We keep the number of screener questions to a minimum
For the best respondent experience, short and sweet screeners are the way to go. Participants often do not have the patience to sit through 8-10 minute long questionnaires without incentive. At this early pre-qualification stage, it’s not realistic (or fair) to ask respondents to do this extra leg-work with no reward.
Therefore we strive to design our screeners using only questions that are necessary to determine eligibility, avoiding questions that are “nice-to-haves.” It can be tempting to use the screener as an opportunity to gather insight. But we advise saving those types of questions for the discussion guide during the study.
Include an open-ended question
Including open-ended questions in screeners creates a great opportunity for respondents to really let their personalities shine. Open-ended questions also help to gauge articulation and expressiveness in potential recruits—which are often strong indicators of engaging participants!
With that said, respondents will fatigue quickly if too many essay questions are asked at the screening stage. That’s why in most cases we recommend limiting screeners to only one open-ended question. There are certainly instances where including more than one open-end is appropriate. But remember: the goal of a screener is to confirm eligibility. It’s not meant to be a source of insight or data beyond study qualification.
We employ a custom-recruitment approach at Sylver Consulting. No two projects are ever alike, and the same can be said for our recruits. For that reason, a great deal of thought is put into where we source our respondents.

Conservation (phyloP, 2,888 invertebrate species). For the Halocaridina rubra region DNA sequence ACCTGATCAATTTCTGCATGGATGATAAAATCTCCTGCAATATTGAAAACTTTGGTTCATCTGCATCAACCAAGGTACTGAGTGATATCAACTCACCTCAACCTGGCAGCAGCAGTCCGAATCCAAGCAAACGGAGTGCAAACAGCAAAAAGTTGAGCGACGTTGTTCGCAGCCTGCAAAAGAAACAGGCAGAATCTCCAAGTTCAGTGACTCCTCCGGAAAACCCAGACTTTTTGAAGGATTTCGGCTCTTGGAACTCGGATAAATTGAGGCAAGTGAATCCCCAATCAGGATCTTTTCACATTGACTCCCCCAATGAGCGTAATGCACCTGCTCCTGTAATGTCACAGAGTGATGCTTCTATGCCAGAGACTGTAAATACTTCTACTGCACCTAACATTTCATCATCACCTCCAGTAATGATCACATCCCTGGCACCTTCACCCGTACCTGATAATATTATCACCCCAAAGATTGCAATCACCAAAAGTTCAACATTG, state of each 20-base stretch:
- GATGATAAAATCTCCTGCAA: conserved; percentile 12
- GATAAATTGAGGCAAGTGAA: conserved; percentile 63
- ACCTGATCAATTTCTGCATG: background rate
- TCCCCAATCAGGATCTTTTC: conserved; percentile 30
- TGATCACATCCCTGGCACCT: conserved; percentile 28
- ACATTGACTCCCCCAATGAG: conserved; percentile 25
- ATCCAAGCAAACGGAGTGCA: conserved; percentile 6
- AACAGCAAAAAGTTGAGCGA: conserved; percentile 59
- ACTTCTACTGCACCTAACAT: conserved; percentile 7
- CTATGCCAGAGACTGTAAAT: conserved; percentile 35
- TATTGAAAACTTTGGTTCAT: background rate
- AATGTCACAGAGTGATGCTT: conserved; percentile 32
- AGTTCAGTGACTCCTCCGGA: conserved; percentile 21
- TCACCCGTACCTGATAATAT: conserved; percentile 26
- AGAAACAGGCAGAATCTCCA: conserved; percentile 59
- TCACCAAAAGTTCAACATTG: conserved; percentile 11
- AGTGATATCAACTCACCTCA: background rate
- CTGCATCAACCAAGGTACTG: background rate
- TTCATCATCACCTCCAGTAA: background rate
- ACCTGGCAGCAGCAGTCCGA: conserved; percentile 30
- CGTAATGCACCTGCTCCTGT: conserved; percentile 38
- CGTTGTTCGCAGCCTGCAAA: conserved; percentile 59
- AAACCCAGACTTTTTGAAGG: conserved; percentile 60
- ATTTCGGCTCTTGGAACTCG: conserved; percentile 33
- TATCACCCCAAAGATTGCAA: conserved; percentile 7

Often, we rely on a multi-pronged approach to achieve those hard-to-reach targets. These tactics might involve using resources such as social media, email, online communities and panel suppliers. For hyper-local recruits we may also partner with community-based organizations, or use more traditional recruitment methods such as printed flyers or door hangers.
Before each project, we carefully determine which combination of these methods will produce the best results. Ultimately, whatever approach we decide is determined in large part by the target audience and the unique needs of the study.
At Sylver Consulting we pride ourselves on our ability to strategically plan recruits to best support the research needs of our clients. From early planning, to screener development, to participant sourcing, we are committed to meeting the challenges facing market research recruitment head-on.
Micaela Shoemaker is a driven and endlessly curious design researcher. Her knack for fine details, pattern recognition, and organization allow her to find the order in the chaos—whether that be making sense of large datasets or managing the many moving parts of complex projects. She has a hand in all phases of qualitative research including client management, moderation, data analysis, synthesis, and reporting. Micaela holds a B.A. in Mass Communication & Media with a focus on digital audience strategy from Arizona State University.